With the death of Senator Ted Kennedy of Massachusetts, it makes one reflect on whether he belongs in the top ten of all US Senators since 1789.
The Senate has voted twice on the greatest members of its body, naming five in 1957 and adding two more at the turn of the 21st century.
It could be debated whether the complete list of seven is accurate, and there is no final answer in any case, as personal opinion plays a role in judging greatness.
The Senate in 1957 selected the “Triumvirate” of the first half of the 19th century–Henry Clay of Kentucky, Daniel Webster of Massachusetts, and John C. Calhoun of South Carolina, along with one progressive and one conservative in the first half of the 20th century–Robert La Follette, Sr. of Wisconsin and Robert Taft of Ohio.
About a decade ago, one liberal Democrat and one conservative Republican, again from the first half of the 20th century, were added to the list–Robert Wagner of New York and Arthur Vandenberg of Michigan.
Do I agree on all seven on this list? Let’s say I am reluctant to include Calhoun, who in my mind was so destructive in his promotion of states rights and slavery, often called the man who brought us the Civil War, even though he had died eleven years earlier. I am also not a big fan of Robert Taft, Mr. Conservative Republican, who was for much of his time in office an isolationist in foreign policy, and a promoter of a strong anti union law still on the record books despite being vetoed by President Truman in 1947–the Taft-Hartley Act.
I have no problem with Clay, Webster, La Follette, Wagner, and even Vandenberg, a conservative, but also a man who abandoned isolationism and backed President Truman in his Cold War policies and has the California Air Force base named after him.
So if I eliminate Calhoun and Taft, it means we have five senators already listed, so who else would I add to this distinguished group?
I would add Senator Charles Sumner of Massachusetts, an abolitionist and radical Republican during Reconstruction after the Civil War, and a major figure even before the Civil War.
Also, I would easily add Senator George Norris of Nebraska, who served in the Senate for 30 years and became famous, along with Robert LaFollette, Sr., as a progressive promoting basic, fundamental change in domestic affairs. He was a very inspiring figure, who I wrote about in my book on Progressive Republicans and the New Deal.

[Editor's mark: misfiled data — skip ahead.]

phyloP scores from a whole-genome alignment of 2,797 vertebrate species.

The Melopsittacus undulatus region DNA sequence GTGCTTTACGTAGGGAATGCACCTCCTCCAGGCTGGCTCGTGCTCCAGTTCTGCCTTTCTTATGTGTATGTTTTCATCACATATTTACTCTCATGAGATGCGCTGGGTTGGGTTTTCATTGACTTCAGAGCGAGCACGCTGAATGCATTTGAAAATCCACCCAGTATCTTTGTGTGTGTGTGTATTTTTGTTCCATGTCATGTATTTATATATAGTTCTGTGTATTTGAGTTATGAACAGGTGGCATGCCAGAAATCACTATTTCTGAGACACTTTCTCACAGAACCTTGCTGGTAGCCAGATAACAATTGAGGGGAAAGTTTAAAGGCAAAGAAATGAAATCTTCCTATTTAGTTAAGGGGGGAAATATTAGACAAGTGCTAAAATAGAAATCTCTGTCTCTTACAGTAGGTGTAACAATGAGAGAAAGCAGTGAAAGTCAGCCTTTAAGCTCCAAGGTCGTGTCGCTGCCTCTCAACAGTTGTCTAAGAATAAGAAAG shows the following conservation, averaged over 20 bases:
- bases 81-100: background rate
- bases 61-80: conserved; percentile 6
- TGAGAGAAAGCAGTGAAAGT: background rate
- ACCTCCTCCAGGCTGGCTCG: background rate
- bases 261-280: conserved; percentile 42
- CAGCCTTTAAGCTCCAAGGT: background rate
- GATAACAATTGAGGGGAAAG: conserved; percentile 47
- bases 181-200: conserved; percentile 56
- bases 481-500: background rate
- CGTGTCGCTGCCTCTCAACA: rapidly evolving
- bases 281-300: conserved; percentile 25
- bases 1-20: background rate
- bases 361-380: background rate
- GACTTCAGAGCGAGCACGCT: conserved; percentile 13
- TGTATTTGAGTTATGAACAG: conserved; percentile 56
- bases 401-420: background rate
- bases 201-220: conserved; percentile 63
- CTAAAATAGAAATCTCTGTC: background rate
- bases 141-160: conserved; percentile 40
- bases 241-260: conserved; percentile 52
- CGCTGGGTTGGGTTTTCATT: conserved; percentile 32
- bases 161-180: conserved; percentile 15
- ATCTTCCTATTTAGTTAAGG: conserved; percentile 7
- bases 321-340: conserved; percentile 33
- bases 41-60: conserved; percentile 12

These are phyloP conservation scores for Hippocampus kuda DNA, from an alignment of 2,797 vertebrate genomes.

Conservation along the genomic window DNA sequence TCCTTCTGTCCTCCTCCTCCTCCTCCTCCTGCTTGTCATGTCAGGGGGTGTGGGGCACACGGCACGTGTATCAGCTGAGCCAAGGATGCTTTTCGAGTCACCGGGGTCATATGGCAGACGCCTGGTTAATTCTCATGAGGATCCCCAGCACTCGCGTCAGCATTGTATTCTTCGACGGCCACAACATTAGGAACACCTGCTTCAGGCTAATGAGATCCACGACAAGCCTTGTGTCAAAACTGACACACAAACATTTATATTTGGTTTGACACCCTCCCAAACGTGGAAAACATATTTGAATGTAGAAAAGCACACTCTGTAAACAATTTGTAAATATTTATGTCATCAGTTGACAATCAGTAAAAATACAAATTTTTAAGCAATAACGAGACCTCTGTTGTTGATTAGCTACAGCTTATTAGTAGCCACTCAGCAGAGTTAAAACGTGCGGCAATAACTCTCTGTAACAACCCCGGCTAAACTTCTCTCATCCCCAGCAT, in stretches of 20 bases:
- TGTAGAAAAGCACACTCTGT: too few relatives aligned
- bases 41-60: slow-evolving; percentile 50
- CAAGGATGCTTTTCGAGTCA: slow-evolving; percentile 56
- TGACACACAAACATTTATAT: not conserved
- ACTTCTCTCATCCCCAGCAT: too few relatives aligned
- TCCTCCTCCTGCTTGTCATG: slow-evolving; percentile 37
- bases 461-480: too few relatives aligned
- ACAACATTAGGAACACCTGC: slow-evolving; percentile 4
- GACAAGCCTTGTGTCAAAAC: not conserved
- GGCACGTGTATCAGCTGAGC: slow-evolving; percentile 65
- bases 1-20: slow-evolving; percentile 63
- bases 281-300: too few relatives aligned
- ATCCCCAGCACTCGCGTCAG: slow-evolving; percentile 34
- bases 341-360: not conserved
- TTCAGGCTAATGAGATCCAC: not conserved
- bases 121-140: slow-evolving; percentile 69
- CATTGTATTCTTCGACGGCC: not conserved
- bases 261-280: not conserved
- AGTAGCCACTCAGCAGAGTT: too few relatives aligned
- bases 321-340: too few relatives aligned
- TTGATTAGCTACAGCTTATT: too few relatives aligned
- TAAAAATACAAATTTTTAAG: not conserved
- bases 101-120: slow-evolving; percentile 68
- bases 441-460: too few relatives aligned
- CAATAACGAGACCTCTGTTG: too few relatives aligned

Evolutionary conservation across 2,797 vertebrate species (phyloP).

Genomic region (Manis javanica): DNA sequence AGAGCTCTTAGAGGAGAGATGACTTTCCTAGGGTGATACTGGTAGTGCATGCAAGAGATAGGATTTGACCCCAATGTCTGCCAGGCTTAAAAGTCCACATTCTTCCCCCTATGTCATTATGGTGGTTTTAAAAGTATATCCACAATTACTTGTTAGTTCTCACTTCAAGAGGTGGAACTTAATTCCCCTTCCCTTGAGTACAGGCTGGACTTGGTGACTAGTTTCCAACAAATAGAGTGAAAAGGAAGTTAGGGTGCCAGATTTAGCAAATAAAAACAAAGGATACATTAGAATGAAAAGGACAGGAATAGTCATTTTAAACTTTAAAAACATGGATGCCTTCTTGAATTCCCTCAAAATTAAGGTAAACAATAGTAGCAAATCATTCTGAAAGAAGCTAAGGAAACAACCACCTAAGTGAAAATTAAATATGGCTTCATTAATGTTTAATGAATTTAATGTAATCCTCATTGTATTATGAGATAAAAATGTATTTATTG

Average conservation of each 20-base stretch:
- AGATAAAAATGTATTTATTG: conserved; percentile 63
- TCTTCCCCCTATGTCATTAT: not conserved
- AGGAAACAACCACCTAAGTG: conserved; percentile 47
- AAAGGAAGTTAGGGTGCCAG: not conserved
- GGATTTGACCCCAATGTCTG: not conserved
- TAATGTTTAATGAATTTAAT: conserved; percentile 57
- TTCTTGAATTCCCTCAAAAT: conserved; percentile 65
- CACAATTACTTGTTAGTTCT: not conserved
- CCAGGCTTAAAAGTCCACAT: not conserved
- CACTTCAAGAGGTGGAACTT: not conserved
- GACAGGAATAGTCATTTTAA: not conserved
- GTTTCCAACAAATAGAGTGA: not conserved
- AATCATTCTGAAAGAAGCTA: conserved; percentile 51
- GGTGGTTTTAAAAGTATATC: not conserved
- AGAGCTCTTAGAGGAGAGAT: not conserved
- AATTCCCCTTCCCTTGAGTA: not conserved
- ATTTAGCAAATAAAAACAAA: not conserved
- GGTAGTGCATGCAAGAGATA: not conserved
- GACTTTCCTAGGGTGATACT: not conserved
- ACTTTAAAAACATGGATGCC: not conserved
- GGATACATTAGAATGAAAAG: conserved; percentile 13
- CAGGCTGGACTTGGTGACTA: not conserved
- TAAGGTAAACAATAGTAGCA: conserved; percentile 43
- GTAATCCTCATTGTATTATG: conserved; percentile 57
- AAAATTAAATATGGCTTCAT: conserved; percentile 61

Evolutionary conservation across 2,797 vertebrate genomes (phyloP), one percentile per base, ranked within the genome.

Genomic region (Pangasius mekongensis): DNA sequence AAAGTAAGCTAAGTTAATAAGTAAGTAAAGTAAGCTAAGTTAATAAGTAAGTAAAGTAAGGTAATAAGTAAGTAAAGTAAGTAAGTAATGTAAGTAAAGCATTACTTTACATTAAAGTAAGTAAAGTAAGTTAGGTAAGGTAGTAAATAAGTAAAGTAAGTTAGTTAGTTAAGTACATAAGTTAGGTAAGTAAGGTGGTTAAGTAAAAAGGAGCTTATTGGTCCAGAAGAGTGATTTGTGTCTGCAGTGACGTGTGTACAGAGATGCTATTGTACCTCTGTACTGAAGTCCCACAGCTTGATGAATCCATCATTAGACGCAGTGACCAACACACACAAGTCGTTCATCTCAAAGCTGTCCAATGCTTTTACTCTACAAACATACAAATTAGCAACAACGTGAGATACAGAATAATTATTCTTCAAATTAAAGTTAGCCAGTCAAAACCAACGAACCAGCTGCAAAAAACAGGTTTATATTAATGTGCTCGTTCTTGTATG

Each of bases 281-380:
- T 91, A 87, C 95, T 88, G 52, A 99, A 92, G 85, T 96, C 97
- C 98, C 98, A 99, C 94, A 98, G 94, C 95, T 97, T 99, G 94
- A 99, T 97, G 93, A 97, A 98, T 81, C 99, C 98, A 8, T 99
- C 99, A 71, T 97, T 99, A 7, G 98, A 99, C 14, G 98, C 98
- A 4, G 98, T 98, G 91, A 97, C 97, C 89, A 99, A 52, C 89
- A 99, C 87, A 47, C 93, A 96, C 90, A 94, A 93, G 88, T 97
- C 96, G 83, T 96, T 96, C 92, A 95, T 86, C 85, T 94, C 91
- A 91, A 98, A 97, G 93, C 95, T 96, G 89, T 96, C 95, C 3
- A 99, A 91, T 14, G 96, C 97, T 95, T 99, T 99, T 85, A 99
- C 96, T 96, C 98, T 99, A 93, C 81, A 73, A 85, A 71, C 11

The remaining three would come from the second half of the 20th century, which does not yet have a person on the list acknowledged by the Senate itself.
They would be first, Senator Hubert Humphrey of Minnesota, the great liberal who also served as Vice President under Lyndon Johnson and lost the Presidency to Richard Nixon in 1968. He was a very inspiring and original legislator who became my political hero as a young man, and first got me interested in politics.
I would also add Senator Lyndon Johnson of Texas, later our 36th President, after serving as Vice President under John F. Kennedy. As Senate Majority Leader in the 1950s, he set a standard that has never been matched, in accomplishing an agenda, and his experience benefited him and us in the promotion of the Great Society in the 1960s.
And I would add, as the tenth and last name, Senator Edward Kennedy of Massachusetts, who also served longer than any of the others on the list and had a massive positive impact on our nation.
Now I also want to add an 11th person, as someone who might someday be added to the list or even replace one of them. That would be Senator Joe Biden of Delaware, one of the longest serving with his 36 years, and serving as Chair of the Judiciary and Foreign Relations Committee during his long career in the upper chamber, until he became Vice President under President Obama this year.
This is obviously a subject of debate, but I will stand by this list against all comers! 🙂